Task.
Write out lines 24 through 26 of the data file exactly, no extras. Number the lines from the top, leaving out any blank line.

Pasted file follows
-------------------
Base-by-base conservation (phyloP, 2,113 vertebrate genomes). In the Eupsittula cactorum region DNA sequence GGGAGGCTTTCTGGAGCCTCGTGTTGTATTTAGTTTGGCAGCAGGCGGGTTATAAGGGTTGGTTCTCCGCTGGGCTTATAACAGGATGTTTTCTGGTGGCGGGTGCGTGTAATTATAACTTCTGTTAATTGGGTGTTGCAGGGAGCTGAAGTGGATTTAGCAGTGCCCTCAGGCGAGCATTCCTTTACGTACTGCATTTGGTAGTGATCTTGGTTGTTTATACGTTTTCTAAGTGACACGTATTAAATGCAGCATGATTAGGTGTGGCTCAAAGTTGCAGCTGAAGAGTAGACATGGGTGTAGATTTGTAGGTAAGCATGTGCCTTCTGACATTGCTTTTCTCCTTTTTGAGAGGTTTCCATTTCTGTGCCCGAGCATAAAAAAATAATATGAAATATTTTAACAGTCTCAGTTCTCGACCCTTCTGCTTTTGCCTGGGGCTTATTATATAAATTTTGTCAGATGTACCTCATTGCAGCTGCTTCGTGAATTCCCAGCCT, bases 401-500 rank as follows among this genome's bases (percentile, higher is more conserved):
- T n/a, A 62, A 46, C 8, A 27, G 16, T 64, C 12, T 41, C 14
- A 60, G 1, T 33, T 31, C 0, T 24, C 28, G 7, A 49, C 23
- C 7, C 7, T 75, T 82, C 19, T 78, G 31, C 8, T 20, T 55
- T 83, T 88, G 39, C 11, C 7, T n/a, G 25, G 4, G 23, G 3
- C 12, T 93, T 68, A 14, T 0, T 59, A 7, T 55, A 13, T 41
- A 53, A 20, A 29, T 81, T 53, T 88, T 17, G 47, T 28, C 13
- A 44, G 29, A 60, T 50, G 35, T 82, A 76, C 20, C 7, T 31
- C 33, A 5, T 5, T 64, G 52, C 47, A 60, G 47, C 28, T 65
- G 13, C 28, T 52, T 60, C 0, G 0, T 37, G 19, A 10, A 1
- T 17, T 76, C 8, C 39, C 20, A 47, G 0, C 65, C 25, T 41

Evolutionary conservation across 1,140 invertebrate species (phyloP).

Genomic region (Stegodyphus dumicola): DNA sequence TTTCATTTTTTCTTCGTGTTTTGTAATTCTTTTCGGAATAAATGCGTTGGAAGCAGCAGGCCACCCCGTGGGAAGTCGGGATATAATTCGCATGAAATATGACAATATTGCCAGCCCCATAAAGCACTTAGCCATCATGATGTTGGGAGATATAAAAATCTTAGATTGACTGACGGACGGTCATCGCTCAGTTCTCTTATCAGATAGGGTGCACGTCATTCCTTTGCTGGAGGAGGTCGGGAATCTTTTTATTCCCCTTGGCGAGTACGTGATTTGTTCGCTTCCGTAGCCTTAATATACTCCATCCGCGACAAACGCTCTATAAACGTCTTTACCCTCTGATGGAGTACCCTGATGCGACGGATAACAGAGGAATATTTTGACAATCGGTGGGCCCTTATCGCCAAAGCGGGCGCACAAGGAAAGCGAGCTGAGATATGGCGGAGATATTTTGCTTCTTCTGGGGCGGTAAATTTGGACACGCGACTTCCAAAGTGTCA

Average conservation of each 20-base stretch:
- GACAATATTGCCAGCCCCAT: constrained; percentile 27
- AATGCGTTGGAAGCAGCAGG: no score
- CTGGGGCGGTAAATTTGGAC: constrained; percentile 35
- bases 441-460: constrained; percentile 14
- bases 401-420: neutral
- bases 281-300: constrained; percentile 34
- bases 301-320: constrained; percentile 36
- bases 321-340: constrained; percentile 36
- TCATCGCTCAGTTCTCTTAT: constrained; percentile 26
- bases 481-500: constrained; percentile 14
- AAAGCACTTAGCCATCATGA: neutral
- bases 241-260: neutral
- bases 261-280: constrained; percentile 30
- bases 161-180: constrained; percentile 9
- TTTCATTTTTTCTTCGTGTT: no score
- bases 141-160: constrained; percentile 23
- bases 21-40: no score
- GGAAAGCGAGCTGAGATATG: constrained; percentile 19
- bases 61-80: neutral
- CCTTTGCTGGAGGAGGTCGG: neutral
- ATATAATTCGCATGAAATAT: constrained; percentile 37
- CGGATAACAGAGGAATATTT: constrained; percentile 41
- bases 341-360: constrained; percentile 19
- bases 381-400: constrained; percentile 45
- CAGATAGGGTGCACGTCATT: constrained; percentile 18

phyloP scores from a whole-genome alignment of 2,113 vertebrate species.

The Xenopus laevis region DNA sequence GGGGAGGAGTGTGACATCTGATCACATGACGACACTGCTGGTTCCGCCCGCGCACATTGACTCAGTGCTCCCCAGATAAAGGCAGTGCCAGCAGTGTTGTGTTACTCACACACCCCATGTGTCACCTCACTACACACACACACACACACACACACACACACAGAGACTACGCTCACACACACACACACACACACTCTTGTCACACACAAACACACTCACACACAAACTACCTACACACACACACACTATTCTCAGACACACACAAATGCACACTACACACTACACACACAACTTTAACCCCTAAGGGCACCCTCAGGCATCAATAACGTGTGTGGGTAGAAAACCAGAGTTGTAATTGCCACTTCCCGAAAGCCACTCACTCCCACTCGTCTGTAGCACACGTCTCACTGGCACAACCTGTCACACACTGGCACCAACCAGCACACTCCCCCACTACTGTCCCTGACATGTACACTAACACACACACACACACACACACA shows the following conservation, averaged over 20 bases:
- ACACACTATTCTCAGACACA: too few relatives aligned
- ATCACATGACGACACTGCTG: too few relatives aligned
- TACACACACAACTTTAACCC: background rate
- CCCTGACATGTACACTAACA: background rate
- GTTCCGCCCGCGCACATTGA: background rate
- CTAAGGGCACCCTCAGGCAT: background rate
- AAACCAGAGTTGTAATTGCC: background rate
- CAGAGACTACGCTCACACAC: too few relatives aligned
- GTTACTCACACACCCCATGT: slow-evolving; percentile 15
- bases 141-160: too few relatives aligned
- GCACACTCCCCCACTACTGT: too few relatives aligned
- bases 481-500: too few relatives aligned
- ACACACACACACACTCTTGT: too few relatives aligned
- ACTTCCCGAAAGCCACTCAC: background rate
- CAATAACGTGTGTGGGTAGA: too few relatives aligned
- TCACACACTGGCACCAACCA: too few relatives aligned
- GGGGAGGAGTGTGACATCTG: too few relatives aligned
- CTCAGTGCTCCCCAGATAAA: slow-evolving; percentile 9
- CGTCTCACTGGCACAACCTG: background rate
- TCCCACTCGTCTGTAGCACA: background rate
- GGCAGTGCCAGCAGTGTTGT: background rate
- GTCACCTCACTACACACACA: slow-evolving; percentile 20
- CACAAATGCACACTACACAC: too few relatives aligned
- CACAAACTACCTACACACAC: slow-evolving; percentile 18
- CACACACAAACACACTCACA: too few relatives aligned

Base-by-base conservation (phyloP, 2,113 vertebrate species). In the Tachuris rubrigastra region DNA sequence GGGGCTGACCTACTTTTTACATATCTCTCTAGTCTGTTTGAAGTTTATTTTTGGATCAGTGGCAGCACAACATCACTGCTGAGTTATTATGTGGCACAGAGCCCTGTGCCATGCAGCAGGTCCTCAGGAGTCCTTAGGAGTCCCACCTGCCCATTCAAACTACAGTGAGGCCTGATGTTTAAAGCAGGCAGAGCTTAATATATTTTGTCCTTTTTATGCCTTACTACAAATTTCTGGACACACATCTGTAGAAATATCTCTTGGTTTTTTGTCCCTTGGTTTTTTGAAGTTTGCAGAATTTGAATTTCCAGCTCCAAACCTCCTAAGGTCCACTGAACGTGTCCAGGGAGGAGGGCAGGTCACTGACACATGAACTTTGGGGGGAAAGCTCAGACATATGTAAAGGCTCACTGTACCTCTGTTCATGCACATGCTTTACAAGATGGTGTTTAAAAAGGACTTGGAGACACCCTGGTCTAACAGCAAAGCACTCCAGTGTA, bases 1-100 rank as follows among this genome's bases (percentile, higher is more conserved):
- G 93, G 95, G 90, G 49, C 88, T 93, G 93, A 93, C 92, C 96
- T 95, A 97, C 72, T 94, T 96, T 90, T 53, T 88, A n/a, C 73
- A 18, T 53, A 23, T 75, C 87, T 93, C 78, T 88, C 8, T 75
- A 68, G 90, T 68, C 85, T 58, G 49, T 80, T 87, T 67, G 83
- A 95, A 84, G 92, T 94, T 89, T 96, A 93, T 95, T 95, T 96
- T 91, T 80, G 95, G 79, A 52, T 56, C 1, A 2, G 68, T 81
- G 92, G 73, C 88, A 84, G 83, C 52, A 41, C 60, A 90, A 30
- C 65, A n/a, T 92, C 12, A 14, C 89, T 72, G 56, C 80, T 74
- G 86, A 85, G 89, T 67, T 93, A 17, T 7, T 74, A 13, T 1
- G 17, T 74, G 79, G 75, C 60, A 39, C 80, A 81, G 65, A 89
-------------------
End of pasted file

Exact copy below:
- bases 481-500: constrained; percentile 14
- AAAGCACTTAGCCATCATGA: neutral
- bases 241-260: neutral